11. Hard boiled or deviled eggs, meatballs, grilled chicken or steak cut in strips, various sliced veggies with some kind of dip (if you don't want mayo/ranch, there's tahini or guacamole or some faux "hummus" dips or even some spinach dips that use cashews to mimic creamy dips, just google Whole30 dips), olives, nuts and fresh fruit. As far as drinks, there are definitely mocktail recipes out there, just watch your ingredients. There's a few here: but feel free to experiment with combinations of teas and juices, using plain or flavored sparkling water for fizz
  12. The rules for Whole30 are clear -- no sweeteners, natural or artificial. This is for the 30 days, and then during the reintroduction period, you can reintroduce sugar or other sweeteners just as you reintroduce legumes or grains. After your Whole30 and reintroductions, you decide what works best for you.
  13. Natural flavors are fine for Whole30.
  14. I didn't check every flavor, but they seem to be ok. Was there a particular ingredient you're unsure of?
  15. The organic ones appear to be fine. Always read labels and be sure that the container you actually have in your hands is one that is Whole30 compatible.
  16. Yes, you can. Make sure you're getting enough protein, fat, and vegetables in during your meals -- don't skip those things in order to have fruit. And if you have a sweet tooth and would like to change your habits around having or craving sweets, you'd want to really consider whether this is the best way to do that.
  17. If some days you're more bloated and some days less, it might be worth tracking your food and recording how bloated you feel, to see if there's any pattern. Common things that could make people bloated include: eating a lot of nuts or seeds, eating a lot of raw vegetables, eating a lot of cruciferous vegetables (broccoli, cabbage, cauliflower, kale) whether cooked or raw, and drinking carbonated beverages. There are other things that can as well, obviously, but these are pretty common ones, so if you know you've been doing these things, you could try cutting back on them and see if it hel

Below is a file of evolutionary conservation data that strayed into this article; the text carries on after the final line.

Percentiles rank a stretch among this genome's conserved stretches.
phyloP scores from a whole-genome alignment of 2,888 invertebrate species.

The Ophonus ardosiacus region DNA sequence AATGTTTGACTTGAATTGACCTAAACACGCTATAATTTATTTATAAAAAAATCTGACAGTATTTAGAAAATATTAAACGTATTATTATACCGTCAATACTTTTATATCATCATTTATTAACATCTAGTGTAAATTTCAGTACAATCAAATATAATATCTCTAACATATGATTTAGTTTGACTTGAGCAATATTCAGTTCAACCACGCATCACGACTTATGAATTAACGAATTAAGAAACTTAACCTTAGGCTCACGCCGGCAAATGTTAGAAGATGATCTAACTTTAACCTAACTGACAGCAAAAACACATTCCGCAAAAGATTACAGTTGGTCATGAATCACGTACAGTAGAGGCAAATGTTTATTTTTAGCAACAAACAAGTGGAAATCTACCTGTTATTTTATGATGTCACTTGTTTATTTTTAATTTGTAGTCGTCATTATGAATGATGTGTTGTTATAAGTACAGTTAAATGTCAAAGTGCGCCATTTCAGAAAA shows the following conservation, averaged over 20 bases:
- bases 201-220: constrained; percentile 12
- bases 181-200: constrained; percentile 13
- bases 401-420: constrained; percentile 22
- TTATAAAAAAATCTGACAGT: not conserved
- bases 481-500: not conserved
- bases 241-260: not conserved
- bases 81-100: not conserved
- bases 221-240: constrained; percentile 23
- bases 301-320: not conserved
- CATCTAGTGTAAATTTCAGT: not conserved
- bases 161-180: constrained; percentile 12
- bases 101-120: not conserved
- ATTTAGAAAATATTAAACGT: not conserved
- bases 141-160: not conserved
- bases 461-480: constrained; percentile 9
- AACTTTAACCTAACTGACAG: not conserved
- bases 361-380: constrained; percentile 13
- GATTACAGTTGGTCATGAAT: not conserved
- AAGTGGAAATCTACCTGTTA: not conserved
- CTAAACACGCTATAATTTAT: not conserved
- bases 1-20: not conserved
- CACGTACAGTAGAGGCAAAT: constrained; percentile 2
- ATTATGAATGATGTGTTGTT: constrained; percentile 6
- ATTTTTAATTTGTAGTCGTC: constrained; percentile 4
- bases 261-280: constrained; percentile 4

18. This is fine. For Whole30 purposes, just go by the ingredient list, not the nutrition info.
  19. Cans of tuna, salmon, chicken, etc. Frozen burger patties. Frozen or canned vegetables. Eggs. You say you meal plan, but sometimes things don't work out -- have you considered doing a once a week cookup? Takes more time initially, but then during the week, you mostly just reheat. Here's a description of how it could work: If that's not a good option, I'd still recommend always cooking extra. It doesn't take that much longer to make a couple of extra servings or sometimes even to double recipes, then that food ca
  20. This doesn't seem normal. Some digestive upset is not unusual, but this sounds much worse than that. Talking to a doctor is probably not a bad idea. So, totally not medical advice, but just a few things that may help him feel better. First, be sure he's drinking plenty of water, because diarrhea can lead to dehydration. It's also important that he get enough salt, to help with electrolytes. It's okay for him to take medicine for the diarrhea if he needs to, something like Imodium or similar anti-diarrheal medication. Is there anything that he's started eating during Whole
  21. You would have to look at the ingredients. If all the ingredients are ok, it's fine. If there are ingredients you're unsure of, ask about specific ingredients here or Google Whole30 plus that ingredient and see if there are past discussions in the forum about it.
  22. If you're eating the same foods, and the same amounts of food, there are a few other things to consider. If you menstruate, the amount of food you need at different times in your cycle can change. Specifically, the week or so before your period you'll probably be more hungry than usual, and may need to eat more food in general, and more starchy vegetables in particular. Your activity levels could have changed, either in the form of exercise, or just generally being more active in life, for instance doing more yard work, deep cleaning your home, or just getting out of the house and g
  23. There are plenty of options that don't involve the things you've mentioned. There's a shopping list here, it's not completely exhaustive (there are tons of vegetables out there, no list could include them all): Maybe print it and mark 9ff the things you don't eat, and see how many options are still left. As for recipes, I'm not sure where you're looking, but while there are recipes for tuna salad or chili, there are plenty of other options. How about something like this: Or this: https://tasty-yummie
  24. Licorice root is allowed, but you ate definitely right that if it's keeping your sweet tooth going, you should skip it during your Whole30.
  25. The rules specifically say no commercially prepared chips of any kind, and no recreating baked goods, junk food, or other "treats" with compliant ingredients. So, no, these chips aren't really Whole30 compatible.